Class of 2017 The First–Year Experience

Forgive us for getting all literary on you, but this point in the life of a first–year student brings to mind these lines from the T.S. Eliot poem Little Gidding: “We shall not cease from exploration And the end of all our exploring Will be to arrive where we started And know the place for the first time.”

Lindsay Knight, M.Ed., Assistant Director, Student Development Services

As first year students prepare to return home for the summer, many find themselves feeling that they know the place for the first time. Familiar sights, sounds and the comforts of home look a little different after a school year spent at TCU. Students return home glad to be back but also missing their friends, habits and memories from the past nine months on campus. While the summer means most students have three months off from school, there are some great things your student can be focused on during his or her time off: *Reflecting on the first year. Downtime over summer vacation is a great opportunity for students to process through their first year at TCU. What are they most proud of this year? What do they wish they had done differently? How can they build on these successes as sophomores? This is the time for students to take a break to consider well the past year and make sure things are going the way they’d hoped.

*Major and career choices. Part of this reflection should focus on classes from this past year. The summer provides pre-major students with an opportunity think about how those classes they particularly enjoyed might translate into major choices. For students with declared majors, this is a good time to check in and make sure those classes went as expected and are continuing to be interesting and useful. *Jobs and internships. Summer jobs are great opportunities for students to earn extra money, as well as get a glimpse of their career choices. While a summer lifeguarding at the pool may be the easiest option, clerking at the local law firm might be a more useful choice. *Health and wellness. Coming off of finals week, your student is going to want to spend some time relaxing, decompressing and getting back into good, healthy habits. Sleep, healthy eating, working out and strengthening social, spiritual and emotional connections are all important things for students to think about during the summer. *Friends and relationships. Students are leaving TCU friends for three months and catching back up with old friends from high school. Expect them to re-evaluate relationships on all fronts. This is a good chance to compare college stories with old friends, but expect them to be thinking a lot about what those relationships look like now. Late spring is certainly an exciting time for students and families – expect your first–year student to have great stories of spring baseball games, road trips and in-depth end-of-thesemester classroom conversations and assignments. Of course, you may need to let them sleep for a few days before they’re ready to talk.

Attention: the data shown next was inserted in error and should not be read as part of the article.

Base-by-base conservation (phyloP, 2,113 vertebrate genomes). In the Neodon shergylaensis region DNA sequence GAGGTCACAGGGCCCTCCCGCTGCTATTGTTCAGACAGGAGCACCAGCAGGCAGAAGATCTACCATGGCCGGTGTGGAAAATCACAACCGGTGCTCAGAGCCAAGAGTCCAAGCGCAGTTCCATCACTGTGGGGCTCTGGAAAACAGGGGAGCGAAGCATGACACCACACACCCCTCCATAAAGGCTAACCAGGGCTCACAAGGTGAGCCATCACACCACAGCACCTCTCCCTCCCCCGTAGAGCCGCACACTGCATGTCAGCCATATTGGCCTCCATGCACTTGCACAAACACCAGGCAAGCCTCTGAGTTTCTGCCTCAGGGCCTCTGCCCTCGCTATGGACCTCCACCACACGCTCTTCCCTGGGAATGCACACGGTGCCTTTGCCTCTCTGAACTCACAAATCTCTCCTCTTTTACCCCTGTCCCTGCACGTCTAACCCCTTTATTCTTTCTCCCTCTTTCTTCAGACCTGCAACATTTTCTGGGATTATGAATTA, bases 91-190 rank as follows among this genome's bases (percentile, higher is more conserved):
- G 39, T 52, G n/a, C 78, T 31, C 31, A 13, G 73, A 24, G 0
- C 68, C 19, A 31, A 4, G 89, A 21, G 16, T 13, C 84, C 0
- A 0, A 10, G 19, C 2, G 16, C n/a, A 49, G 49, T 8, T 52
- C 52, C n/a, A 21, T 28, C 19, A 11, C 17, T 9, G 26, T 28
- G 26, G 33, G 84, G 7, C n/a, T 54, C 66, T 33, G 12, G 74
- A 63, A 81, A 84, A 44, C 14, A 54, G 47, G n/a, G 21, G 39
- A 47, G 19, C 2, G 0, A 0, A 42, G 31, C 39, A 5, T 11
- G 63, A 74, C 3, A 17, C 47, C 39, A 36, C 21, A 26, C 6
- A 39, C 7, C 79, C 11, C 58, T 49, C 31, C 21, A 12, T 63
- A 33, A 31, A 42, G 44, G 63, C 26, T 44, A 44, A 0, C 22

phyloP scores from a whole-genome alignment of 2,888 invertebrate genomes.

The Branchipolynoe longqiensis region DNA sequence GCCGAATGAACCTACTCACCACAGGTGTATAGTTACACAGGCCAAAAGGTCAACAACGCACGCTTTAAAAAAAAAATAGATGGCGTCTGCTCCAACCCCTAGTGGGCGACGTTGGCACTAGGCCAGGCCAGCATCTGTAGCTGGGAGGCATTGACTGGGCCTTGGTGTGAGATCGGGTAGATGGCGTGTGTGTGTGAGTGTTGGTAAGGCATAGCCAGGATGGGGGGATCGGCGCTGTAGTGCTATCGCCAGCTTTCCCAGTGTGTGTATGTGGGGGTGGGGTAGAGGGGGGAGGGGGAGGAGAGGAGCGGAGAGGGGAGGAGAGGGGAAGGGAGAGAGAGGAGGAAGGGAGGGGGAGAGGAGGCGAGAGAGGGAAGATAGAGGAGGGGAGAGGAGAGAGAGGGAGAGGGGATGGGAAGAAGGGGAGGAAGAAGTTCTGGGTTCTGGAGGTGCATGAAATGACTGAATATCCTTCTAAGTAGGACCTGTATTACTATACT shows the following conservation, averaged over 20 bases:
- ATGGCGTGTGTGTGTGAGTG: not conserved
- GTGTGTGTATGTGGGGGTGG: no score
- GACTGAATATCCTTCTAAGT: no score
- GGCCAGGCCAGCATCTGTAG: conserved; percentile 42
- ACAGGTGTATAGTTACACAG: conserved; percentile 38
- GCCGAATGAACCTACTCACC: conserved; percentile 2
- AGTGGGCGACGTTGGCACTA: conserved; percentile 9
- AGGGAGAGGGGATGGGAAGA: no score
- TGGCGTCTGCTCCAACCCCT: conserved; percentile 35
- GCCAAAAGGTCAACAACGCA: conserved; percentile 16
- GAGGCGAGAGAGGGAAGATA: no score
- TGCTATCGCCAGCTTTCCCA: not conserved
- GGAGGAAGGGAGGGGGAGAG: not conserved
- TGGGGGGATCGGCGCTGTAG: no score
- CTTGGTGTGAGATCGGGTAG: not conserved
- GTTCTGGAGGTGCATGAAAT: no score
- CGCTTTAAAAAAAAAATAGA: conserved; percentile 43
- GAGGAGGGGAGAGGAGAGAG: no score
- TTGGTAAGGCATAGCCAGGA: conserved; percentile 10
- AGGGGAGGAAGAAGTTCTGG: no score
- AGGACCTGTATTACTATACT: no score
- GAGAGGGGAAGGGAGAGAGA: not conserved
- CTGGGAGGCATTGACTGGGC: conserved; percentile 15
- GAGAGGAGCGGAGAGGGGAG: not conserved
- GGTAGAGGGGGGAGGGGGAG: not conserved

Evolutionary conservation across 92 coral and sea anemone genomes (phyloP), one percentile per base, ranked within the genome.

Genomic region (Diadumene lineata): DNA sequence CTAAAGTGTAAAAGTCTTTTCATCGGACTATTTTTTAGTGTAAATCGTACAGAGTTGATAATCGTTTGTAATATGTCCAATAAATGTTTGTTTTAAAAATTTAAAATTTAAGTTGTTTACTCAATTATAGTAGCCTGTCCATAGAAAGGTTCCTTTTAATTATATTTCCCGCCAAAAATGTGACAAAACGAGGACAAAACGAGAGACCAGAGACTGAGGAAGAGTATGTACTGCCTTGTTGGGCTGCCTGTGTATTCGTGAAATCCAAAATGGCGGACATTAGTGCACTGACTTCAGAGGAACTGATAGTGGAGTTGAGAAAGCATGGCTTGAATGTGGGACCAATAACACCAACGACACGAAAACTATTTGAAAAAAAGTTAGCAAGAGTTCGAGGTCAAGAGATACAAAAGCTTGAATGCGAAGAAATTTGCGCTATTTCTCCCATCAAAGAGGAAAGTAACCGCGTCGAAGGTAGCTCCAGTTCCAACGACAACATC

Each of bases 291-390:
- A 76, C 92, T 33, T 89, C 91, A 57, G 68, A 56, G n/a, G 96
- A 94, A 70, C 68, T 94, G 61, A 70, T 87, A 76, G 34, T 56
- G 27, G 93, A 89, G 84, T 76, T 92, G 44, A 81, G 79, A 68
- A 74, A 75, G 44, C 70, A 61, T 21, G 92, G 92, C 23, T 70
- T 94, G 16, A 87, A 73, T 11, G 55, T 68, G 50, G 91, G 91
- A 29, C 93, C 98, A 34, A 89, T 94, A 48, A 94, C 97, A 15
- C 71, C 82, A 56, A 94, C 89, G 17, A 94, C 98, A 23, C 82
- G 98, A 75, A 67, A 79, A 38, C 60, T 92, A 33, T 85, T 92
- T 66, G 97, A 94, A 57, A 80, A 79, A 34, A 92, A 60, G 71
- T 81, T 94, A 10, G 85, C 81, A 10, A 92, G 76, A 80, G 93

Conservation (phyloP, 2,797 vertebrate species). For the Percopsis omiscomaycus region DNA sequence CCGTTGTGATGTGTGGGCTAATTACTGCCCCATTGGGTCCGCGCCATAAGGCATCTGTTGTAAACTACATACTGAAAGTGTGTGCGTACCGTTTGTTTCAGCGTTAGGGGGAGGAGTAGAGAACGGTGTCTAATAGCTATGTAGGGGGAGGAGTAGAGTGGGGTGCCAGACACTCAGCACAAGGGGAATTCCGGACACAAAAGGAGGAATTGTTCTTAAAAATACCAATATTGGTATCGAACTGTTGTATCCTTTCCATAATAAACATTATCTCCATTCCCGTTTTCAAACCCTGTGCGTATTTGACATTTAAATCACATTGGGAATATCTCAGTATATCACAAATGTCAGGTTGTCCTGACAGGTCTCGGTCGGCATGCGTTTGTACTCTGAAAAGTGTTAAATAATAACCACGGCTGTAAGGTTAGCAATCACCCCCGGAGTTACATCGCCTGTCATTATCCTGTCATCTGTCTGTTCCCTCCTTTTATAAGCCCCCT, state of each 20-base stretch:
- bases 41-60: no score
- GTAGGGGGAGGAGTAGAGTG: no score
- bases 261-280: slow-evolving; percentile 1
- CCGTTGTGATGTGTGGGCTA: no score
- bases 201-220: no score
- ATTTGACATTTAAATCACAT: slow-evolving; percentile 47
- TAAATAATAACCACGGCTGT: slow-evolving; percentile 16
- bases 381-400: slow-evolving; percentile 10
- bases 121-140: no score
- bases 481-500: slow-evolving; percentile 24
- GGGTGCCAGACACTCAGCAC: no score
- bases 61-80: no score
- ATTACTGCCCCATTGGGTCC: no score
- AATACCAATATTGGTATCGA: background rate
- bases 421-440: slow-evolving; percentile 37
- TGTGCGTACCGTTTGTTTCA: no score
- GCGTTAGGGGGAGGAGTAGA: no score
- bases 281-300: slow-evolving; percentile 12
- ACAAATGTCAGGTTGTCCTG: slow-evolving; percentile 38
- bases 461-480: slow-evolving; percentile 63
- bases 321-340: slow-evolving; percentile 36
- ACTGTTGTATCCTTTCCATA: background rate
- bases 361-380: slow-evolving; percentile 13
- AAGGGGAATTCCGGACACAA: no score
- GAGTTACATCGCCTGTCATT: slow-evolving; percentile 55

Class of 2016 & 2015 The Sophomore & Junior–Year Experience It’s hard to believe, but summer is just around the corner. There are times when students struggle to know how best to use their summer. Should they work? Go to summer school? Get an internship? A job? Study abroad? Or perhaps some combination of Daniel Terry, Ed.D., Director these? There is no of the Sophomore & Junior right answer to this Year Experience, Student Development Services question since every student’s needs are a bit different, but here are some things to think about for students deciding how to spend their summer. For sophomores, there’s an increasing sense of urgency about choosing a major and vocation. They have now been at college long enough to explore what’s out there, but the time for making choices regarding one’s direction is now. Encourage your student, if he/she hasn’t already, to seek out internship opportunities in job fields of interest. The summer after one’s sophomore year is not too early for an internship. In fact, an internship experience at this point in your student’s education can help your son/daughter to clarify his/ her interests and passions. Career Services staff members can be an invaluable resource to explore

For sophomores, there’s an increasing sense of urgency about choosing a major and vocation.